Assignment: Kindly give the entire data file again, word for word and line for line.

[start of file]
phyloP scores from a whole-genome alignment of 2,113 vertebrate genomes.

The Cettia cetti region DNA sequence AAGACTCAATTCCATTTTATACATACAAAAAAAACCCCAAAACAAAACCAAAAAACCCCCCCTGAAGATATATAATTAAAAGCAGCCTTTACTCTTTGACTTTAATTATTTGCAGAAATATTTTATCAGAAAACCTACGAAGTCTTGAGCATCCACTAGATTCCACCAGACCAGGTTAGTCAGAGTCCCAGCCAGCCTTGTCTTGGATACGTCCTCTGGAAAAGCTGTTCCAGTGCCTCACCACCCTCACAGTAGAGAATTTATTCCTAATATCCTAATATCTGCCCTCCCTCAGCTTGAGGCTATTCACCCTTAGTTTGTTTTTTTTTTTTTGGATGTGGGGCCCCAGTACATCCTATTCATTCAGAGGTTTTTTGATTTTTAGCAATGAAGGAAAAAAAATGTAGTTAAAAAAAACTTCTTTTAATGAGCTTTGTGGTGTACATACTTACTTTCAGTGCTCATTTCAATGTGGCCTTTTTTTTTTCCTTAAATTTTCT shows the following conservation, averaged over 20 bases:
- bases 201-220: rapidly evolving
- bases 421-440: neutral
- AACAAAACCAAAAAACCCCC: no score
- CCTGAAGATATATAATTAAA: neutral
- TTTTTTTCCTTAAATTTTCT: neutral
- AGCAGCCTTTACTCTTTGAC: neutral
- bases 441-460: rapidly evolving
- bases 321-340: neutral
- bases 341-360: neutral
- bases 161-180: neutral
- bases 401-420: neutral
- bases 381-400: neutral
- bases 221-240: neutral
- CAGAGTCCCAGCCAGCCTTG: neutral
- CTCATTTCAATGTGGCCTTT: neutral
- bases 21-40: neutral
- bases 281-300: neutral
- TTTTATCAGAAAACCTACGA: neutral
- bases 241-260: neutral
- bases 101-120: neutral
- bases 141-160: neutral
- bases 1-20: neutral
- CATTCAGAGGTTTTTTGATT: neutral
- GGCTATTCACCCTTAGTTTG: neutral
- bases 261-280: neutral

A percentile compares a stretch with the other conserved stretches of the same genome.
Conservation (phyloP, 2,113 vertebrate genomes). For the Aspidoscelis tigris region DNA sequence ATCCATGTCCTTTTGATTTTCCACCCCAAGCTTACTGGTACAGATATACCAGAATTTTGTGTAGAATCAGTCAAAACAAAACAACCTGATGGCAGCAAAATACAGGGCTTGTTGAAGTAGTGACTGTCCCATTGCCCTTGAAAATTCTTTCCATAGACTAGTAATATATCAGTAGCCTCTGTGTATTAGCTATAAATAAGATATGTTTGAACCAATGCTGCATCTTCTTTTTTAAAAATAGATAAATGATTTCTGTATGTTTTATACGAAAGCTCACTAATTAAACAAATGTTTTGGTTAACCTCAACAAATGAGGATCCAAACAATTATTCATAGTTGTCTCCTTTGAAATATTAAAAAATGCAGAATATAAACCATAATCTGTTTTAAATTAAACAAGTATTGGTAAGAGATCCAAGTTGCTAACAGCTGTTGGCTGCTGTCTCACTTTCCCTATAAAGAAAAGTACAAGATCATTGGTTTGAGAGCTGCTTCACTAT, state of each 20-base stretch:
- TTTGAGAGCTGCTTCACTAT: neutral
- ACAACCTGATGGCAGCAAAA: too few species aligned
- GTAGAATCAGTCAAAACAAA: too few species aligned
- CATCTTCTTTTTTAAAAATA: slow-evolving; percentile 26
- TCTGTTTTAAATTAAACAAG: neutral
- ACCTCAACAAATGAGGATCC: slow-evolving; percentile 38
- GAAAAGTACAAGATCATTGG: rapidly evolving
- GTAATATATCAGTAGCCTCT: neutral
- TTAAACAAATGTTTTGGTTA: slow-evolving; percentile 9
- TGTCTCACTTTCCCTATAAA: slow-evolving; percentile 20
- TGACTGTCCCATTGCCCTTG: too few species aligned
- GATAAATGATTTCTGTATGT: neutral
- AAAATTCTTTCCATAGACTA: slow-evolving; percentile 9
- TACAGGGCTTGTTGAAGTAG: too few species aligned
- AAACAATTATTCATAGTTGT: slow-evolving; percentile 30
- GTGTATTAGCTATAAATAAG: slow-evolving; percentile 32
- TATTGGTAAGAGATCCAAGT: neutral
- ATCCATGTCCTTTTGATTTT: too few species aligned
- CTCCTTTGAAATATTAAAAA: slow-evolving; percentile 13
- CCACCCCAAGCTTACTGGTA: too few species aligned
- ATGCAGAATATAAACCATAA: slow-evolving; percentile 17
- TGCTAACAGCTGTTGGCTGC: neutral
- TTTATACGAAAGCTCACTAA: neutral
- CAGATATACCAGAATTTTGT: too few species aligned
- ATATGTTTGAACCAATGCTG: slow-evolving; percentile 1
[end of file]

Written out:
phyloP scores from a whole-genome alignment of 2,113 vertebrate genomes.

The Cettia cetti region DNA sequence AAGACTCAATTCCATTTTATACATACAAAAAAAACCCCAAAACAAAACCAAAAAACCCCCCCTGAAGATATATAATTAAAAGCAGCCTTTACTCTTTGACTTTAATTATTTGCAGAAATATTTTATCAGAAAACCTACGAAGTCTTGAGCATCCACTAGATTCCACCAGACCAGGTTAGTCAGAGTCCCAGCCAGCCTTGTCTTGGATACGTCCTCTGGAAAAGCTGTTCCAGTGCCTCACCACCCTCACAGTAGAGAATTTATTCCTAATATCCTAATATCTGCCCTCCCTCAGCTTGAGGCTATTCACCCTTAGTTTGTTTTTTTTTTTTTGGATGTGGGGCCCCAGTACATCCTATTCATTCAGAGGTTTTTTGATTTTTAGCAATGAAGGAAAAAAAATGTAGTTAAAAAAAACTTCTTTTAATGAGCTTTGTGGTGTACATACTTACTTTCAGTGCTCATTTCAATGTGGCCTTTTTTTTTTCCTTAAATTTTCT shows the following conservation, averaged over 20 bases:
- bases 201-220: rapidly evolving
- bases 421-440: neutral
- AACAAAACCAAAAAACCCCC: no score
- CCTGAAGATATATAATTAAA: neutral
- TTTTTTTCCTTAAATTTTCT: neutral
- AGCAGCCTTTACTCTTTGAC: neutral
- bases 441-460: rapidly evolving
- bases 321-340: neutral
- bases 341-360: neutral
- bases 161-180: neutral
- bases 401-420: neutral
- bases 381-400: neutral
- bases 221-240: neutral
- CAGAGTCCCAGCCAGCCTTG: neutral
- CTCATTTCAATGTGGCCTTT: neutral
- bases 21-40: neutral
- bases 281-300: neutral
- TTTTATCAGAAAACCTACGA: neutral
- bases 241-260: neutral
- bases 101-120: neutral
- bases 141-160: neutral
- bases 1-20: neutral
- CATTCAGAGGTTTTTTGATT: neutral
- GGCTATTCACCCTTAGTTTG: neutral
- bases 261-280: neutral

A percentile compares a stretch with the other conserved stretches of the same genome.
Conservation (phyloP, 2,113 vertebrate genomes). For the Aspidoscelis tigris region DNA sequence ATCCATGTCCTTTTGATTTTCCACCCCAAGCTTACTGGTACAGATATACCAGAATTTTGTGTAGAATCAGTCAAAACAAAACAACCTGATGGCAGCAAAATACAGGGCTTGTTGAAGTAGTGACTGTCCCATTGCCCTTGAAAATTCTTTCCATAGACTAGTAATATATCAGTAGCCTCTGTGTATTAGCTATAAATAAGATATGTTTGAACCAATGCTGCATCTTCTTTTTTAAAAATAGATAAATGATTTCTGTATGTTTTATACGAAAGCTCACTAATTAAACAAATGTTTTGGTTAACCTCAACAAATGAGGATCCAAACAATTATTCATAGTTGTCTCCTTTGAAATATTAAAAAATGCAGAATATAAACCATAATCTGTTTTAAATTAAACAAGTATTGGTAAGAGATCCAAGTTGCTAACAGCTGTTGGCTGCTGTCTCACTTTCCCTATAAAGAAAAGTACAAGATCATTGGTTTGAGAGCTGCTTCACTAT, state of each 20-base stretch:
- TTTGAGAGCTGCTTCACTAT: neutral
- ACAACCTGATGGCAGCAAAA: too few species aligned
- GTAGAATCAGTCAAAACAAA: too few species aligned
- CATCTTCTTTTTTAAAAATA: slow-evolving; percentile 26
- TCTGTTTTAAATTAAACAAG: neutral
- ACCTCAACAAATGAGGATCC: slow-evolving; percentile 38
- GAAAAGTACAAGATCATTGG: rapidly evolving
- GTAATATATCAGTAGCCTCT: neutral
- TTAAACAAATGTTTTGGTTA: slow-evolving; percentile 9
- TGTCTCACTTTCCCTATAAA: slow-evolving; percentile 20
- TGACTGTCCCATTGCCCTTG: too few species aligned
- GATAAATGATTTCTGTATGT: neutral
- AAAATTCTTTCCATAGACTA: slow-evolving; percentile 9
- TACAGGGCTTGTTGAAGTAG: too few species aligned
- AAACAATTATTCATAGTTGT: slow-evolving; percentile 30
- GTGTATTAGCTATAAATAAG: slow-evolving; percentile 32
- TATTGGTAAGAGATCCAAGT: neutral
- ATCCATGTCCTTTTGATTTT: too few species aligned
- CTCCTTTGAAATATTAAAAA: slow-evolving; percentile 13
- CCACCCCAAGCTTACTGGTA: too few species aligned
- ATGCAGAATATAAACCATAA: slow-evolving; percentile 17
- TGCTAACAGCTGTTGGCTGC: neutral
- TTTATACGAAAGCTCACTAA: neutral
- CAGATATACCAGAATTTTGT: too few species aligned
- ATATGTTTGAACCAATGCTG: slow-evolving; percentile 1